Monday, September 25, 2023



Thomas Louis Buvelot Esson (1878 – 1943) was an Australian poet, journalist, critic and playwright.

Born in Edinburgh, Scotland, following his father’s death, he and his mother moved to Australia when he was three years old. Esson attended Melbourne University where he majored in English and French. Unhappy with Australian literary scene, he left and travelled to France, England and Ireland. While he was in Ireland, he was encouraged to return to Australia and start writing Australian material. He began by writing poetry. However, it was short stories and plays that he would later turn his keen writing ability. Today Louis Esson is considered the father of modern Australian drama.


The following poem is another illustration and reminder of the difficult lives of the Australian pioneering women, who not only had to raise and care for families but who also had to keep the homesteads running whilst their menfolk were off droving, shearing and working away from home.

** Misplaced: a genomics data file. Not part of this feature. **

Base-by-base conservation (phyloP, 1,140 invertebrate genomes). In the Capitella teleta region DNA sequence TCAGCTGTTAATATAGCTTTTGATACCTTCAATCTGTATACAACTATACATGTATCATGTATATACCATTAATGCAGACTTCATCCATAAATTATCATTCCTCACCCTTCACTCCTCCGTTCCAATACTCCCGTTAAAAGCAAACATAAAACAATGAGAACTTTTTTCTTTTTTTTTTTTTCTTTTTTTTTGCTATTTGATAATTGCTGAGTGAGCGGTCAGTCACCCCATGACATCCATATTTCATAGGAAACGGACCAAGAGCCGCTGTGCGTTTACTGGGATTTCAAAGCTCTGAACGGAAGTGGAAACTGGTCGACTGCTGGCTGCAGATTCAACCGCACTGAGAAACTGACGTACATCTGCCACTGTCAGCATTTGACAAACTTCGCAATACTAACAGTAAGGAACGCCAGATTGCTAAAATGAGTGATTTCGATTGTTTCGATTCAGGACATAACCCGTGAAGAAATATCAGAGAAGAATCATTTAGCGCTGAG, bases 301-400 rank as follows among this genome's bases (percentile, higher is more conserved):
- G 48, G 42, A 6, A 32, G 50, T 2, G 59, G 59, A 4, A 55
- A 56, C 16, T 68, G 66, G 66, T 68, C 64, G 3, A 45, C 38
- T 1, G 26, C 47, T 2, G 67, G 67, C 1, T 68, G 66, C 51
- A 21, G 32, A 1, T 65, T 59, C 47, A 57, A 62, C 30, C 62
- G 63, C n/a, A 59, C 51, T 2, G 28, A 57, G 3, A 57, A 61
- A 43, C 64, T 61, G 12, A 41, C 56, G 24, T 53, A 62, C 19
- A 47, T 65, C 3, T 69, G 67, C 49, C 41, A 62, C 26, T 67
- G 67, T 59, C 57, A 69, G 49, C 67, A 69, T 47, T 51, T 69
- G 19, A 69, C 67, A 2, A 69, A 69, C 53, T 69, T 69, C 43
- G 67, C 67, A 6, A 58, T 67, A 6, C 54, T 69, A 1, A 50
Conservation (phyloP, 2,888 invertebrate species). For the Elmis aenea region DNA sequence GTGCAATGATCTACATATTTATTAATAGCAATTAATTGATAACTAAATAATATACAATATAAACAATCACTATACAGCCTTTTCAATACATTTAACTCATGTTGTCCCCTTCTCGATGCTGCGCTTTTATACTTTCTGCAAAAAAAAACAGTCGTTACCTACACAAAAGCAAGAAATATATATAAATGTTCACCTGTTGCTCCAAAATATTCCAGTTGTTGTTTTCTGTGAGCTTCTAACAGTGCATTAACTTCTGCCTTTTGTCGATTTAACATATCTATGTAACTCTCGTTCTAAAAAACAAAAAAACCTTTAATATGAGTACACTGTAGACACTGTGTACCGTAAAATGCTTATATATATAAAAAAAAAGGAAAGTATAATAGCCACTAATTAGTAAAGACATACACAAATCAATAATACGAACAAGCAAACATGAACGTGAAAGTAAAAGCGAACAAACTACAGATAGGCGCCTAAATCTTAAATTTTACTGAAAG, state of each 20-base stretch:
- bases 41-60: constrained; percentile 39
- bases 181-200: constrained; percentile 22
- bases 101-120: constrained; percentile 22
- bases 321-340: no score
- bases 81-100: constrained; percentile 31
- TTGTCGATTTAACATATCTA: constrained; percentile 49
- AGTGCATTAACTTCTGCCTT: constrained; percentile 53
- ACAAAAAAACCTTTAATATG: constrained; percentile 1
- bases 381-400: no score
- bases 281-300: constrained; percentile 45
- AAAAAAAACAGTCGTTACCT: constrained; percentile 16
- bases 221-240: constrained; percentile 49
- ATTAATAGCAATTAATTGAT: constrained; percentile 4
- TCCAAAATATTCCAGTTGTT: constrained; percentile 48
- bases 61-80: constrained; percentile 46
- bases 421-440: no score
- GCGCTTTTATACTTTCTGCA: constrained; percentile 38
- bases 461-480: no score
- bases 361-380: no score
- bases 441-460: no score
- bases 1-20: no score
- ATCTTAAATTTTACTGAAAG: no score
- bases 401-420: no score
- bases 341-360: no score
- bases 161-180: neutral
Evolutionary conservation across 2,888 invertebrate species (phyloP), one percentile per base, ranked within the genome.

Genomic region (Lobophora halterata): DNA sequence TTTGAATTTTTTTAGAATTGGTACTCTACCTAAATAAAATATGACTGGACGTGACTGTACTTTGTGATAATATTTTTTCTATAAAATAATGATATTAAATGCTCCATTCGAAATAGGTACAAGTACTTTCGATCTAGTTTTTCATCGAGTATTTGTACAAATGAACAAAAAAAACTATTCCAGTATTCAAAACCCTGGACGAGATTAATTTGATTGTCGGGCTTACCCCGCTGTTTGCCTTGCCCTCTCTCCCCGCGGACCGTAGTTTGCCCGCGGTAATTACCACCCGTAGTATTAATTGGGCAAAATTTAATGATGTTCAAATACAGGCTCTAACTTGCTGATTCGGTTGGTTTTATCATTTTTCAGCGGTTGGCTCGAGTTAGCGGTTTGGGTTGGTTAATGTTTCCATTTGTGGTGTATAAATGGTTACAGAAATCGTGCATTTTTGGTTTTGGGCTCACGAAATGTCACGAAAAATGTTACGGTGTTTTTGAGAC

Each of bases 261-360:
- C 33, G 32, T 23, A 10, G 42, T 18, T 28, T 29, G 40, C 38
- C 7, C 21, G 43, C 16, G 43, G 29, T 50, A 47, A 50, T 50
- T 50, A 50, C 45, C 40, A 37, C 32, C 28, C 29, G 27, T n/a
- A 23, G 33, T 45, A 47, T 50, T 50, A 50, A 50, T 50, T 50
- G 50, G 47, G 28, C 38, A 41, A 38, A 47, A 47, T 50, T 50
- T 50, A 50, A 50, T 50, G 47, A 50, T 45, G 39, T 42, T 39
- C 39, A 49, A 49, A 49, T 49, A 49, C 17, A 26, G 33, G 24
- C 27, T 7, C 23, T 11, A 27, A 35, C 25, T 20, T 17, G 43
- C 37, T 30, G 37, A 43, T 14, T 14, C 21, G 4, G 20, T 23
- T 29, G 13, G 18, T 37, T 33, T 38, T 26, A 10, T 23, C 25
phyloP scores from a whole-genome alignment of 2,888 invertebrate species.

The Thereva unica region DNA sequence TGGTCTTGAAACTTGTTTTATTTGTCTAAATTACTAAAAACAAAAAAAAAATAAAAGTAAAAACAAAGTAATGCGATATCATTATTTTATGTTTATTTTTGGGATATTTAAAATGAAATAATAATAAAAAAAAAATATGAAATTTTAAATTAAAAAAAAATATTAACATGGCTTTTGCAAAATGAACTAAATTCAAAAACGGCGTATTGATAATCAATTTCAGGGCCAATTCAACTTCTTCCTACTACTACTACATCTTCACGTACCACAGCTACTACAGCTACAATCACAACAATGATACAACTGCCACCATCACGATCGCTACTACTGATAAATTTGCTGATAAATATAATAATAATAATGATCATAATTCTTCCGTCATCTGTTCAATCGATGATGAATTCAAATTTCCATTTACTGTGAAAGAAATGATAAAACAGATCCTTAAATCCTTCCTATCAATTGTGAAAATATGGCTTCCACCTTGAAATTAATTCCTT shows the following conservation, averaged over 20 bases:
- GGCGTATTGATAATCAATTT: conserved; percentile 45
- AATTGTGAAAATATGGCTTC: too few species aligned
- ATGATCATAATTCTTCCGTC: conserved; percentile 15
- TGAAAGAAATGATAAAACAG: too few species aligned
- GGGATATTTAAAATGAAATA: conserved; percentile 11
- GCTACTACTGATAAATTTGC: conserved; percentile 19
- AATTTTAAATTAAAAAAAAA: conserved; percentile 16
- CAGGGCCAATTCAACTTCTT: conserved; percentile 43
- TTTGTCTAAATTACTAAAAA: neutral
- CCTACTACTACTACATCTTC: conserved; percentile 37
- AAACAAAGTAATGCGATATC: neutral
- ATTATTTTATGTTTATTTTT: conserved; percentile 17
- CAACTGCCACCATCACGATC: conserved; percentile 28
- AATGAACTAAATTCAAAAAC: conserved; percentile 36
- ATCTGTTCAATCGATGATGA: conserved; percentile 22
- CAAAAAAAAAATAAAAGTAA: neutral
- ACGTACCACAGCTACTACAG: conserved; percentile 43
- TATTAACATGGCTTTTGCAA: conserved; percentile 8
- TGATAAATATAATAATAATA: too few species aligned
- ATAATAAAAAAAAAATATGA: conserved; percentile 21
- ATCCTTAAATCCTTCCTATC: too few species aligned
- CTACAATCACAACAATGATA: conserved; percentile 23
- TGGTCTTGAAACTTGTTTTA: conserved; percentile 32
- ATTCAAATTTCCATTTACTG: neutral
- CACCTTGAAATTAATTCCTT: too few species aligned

How easy for us city folk in today’s age, in comparison.


First published 1910.

dree = to endure

stook = a group of sheaves of grain which have been placed in a field standing upright so as to enable the heads to dry



Before the glare o’ dawn I rise
To milk the sleepy cows, an’ shake
The droving dust from tired eyes,
Look round the rabbit traps, then bake
The children’s bread.
There’s hay to stook, an’ beans to hoe,
An’ ferns to cut in the scrub below,
Women must work, when men must go
Shearing from shed to shed.

I patch an’ darn, now evening comes,
An’ tired I am with labour sore,
Tired o’ the bush, the cows, the gums,
Tired, but we must dree for long months more
What no tongue tells.
The moon is lonely in the sky,
Lonely the bush, an’ lonely I
Stare down the track no horse draws nigh,
An’ start . . . at the cattle bells.

Louis Esson

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